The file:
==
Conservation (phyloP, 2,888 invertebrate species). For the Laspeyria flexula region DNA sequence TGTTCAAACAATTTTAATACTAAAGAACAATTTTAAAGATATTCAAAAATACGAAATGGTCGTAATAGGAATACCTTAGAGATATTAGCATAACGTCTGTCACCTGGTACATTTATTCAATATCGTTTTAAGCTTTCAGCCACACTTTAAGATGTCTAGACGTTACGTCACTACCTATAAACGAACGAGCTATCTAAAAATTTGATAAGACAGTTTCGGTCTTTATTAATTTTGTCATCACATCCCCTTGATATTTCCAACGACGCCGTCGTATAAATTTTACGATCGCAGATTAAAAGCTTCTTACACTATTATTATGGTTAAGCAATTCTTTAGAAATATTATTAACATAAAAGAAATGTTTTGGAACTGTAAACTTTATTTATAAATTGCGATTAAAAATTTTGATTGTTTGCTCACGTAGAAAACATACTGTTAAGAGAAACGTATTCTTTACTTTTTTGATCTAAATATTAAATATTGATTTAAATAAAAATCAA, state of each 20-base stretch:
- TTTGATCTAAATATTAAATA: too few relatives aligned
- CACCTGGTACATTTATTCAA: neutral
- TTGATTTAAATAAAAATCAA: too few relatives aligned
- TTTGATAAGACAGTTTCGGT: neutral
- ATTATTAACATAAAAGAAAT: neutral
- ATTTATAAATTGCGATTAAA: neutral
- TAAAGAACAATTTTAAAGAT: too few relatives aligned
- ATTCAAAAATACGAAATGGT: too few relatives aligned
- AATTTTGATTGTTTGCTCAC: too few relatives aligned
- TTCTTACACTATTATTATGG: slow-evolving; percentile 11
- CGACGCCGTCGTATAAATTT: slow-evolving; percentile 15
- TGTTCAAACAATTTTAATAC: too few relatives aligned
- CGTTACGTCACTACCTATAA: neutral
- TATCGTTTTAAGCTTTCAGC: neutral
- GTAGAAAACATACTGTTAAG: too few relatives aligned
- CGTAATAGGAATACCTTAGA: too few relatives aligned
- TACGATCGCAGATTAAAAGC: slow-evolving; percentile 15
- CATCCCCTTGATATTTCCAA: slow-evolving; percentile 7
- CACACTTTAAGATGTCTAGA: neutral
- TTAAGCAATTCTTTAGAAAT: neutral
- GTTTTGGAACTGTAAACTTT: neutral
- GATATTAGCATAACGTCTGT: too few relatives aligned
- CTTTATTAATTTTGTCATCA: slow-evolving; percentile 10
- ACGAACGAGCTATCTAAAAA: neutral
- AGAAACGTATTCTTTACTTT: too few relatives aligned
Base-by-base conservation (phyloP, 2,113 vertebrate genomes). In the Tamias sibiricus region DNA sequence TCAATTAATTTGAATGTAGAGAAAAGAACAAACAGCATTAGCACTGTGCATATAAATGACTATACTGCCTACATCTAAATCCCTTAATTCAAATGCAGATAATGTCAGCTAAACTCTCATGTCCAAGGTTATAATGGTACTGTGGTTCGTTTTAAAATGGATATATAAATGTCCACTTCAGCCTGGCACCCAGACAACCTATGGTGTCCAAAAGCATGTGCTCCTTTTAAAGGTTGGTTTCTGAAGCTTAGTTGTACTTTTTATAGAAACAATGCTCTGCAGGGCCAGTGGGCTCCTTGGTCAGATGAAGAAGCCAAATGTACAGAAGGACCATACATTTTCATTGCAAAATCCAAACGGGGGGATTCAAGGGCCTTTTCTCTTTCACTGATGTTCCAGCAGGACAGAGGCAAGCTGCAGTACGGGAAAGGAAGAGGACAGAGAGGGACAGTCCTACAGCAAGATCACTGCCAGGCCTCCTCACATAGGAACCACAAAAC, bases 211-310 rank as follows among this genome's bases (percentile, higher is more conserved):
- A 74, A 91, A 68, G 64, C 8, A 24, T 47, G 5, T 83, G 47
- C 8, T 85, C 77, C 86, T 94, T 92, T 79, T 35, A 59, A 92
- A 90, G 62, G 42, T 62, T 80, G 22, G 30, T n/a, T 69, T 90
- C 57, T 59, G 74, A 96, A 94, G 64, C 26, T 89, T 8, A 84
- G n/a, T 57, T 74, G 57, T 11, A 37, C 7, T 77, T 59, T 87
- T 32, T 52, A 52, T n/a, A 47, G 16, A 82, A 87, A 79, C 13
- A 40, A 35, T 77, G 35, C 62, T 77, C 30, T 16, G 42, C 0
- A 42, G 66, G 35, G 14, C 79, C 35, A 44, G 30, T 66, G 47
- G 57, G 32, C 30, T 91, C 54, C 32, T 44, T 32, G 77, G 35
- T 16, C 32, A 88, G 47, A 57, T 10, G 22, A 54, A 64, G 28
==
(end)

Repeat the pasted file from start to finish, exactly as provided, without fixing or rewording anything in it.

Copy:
Conservation (phyloP, 2,888 invertebrate species). For the Laspeyria flexula region DNA sequence TGTTCAAACAATTTTAATACTAAAGAACAATTTTAAAGATATTCAAAAATACGAAATGGTCGTAATAGGAATACCTTAGAGATATTAGCATAACGTCTGTCACCTGGTACATTTATTCAATATCGTTTTAAGCTTTCAGCCACACTTTAAGATGTCTAGACGTTACGTCACTACCTATAAACGAACGAGCTATCTAAAAATTTGATAAGACAGTTTCGGTCTTTATTAATTTTGTCATCACATCCCCTTGATATTTCCAACGACGCCGTCGTATAAATTTTACGATCGCAGATTAAAAGCTTCTTACACTATTATTATGGTTAAGCAATTCTTTAGAAATATTATTAACATAAAAGAAATGTTTTGGAACTGTAAACTTTATTTATAAATTGCGATTAAAAATTTTGATTGTTTGCTCACGTAGAAAACATACTGTTAAGAGAAACGTATTCTTTACTTTTTTGATCTAAATATTAAATATTGATTTAAATAAAAATCAA, state of each 20-base stretch:
- TTTGATCTAAATATTAAATA: too few relatives aligned
- CACCTGGTACATTTATTCAA: neutral
- TTGATTTAAATAAAAATCAA: too few relatives aligned
- TTTGATAAGACAGTTTCGGT: neutral
- ATTATTAACATAAAAGAAAT: neutral
- ATTTATAAATTGCGATTAAA: neutral
- TAAAGAACAATTTTAAAGAT: too few relatives aligned
- ATTCAAAAATACGAAATGGT: too few relatives aligned
- AATTTTGATTGTTTGCTCAC: too few relatives aligned
- TTCTTACACTATTATTATGG: slow-evolving; percentile 11
- CGACGCCGTCGTATAAATTT: slow-evolving; percentile 15
- TGTTCAAACAATTTTAATAC: too few relatives aligned
- CGTTACGTCACTACCTATAA: neutral
- TATCGTTTTAAGCTTTCAGC: neutral
- GTAGAAAACATACTGTTAAG: too few relatives aligned
- CGTAATAGGAATACCTTAGA: too few relatives aligned
- TACGATCGCAGATTAAAAGC: slow-evolving; percentile 15
- CATCCCCTTGATATTTCCAA: slow-evolving; percentile 7
- CACACTTTAAGATGTCTAGA: neutral
- TTAAGCAATTCTTTAGAAAT: neutral
- GTTTTGGAACTGTAAACTTT: neutral
- GATATTAGCATAACGTCTGT: too few relatives aligned
- CTTTATTAATTTTGTCATCA: slow-evolving; percentile 10
- ACGAACGAGCTATCTAAAAA: neutral
- AGAAACGTATTCTTTACTTT: too few relatives aligned
Base-by-base conservation (phyloP, 2,113 vertebrate genomes). In the Tamias sibiricus region DNA sequence TCAATTAATTTGAATGTAGAGAAAAGAACAAACAGCATTAGCACTGTGCATATAAATGACTATACTGCCTACATCTAAATCCCTTAATTCAAATGCAGATAATGTCAGCTAAACTCTCATGTCCAAGGTTATAATGGTACTGTGGTTCGTTTTAAAATGGATATATAAATGTCCACTTCAGCCTGGCACCCAGACAACCTATGGTGTCCAAAAGCATGTGCTCCTTTTAAAGGTTGGTTTCTGAAGCTTAGTTGTACTTTTTATAGAAACAATGCTCTGCAGGGCCAGTGGGCTCCTTGGTCAGATGAAGAAGCCAAATGTACAGAAGGACCATACATTTTCATTGCAAAATCCAAACGGGGGGATTCAAGGGCCTTTTCTCTTTCACTGATGTTCCAGCAGGACAGAGGCAAGCTGCAGTACGGGAAAGGAAGAGGACAGAGAGGGACAGTCCTACAGCAAGATCACTGCCAGGCCTCCTCACATAGGAACCACAAAAC, bases 211-310 rank as follows among this genome's bases (percentile, higher is more conserved):
- A 74, A 91, A 68, G 64, C 8, A 24, T 47, G 5, T 83, G 47
- C 8, T 85, C 77, C 86, T 94, T 92, T 79, T 35, A 59, A 92
- A 90, G 62, G 42, T 62, T 80, G 22, G 30, T n/a, T 69, T 90
- C 57, T 59, G 74, A 96, A 94, G 64, C 26, T 89, T 8, A 84
- G n/a, T 57, T 74, G 57, T 11, A 37, C 7, T 77, T 59, T 87
- T 32, T 52, A 52, T n/a, A 47, G 16, A 82, A 87, A 79, C 13
- A 40, A 35, T 77, G 35, C 62, T 77, C 30, T 16, G 42, C 0
- A 42, G 66, G 35, G 14, C 79, C 35, A 44, G 30, T 66, G 47
- G 57, G 32, C 30, T 91, C 54, C 32, T 44, T 32, G 77, G 35
- T 16, C 32, A 88, G 47, A 57, T 10, G 22, A 54, A 64, G 28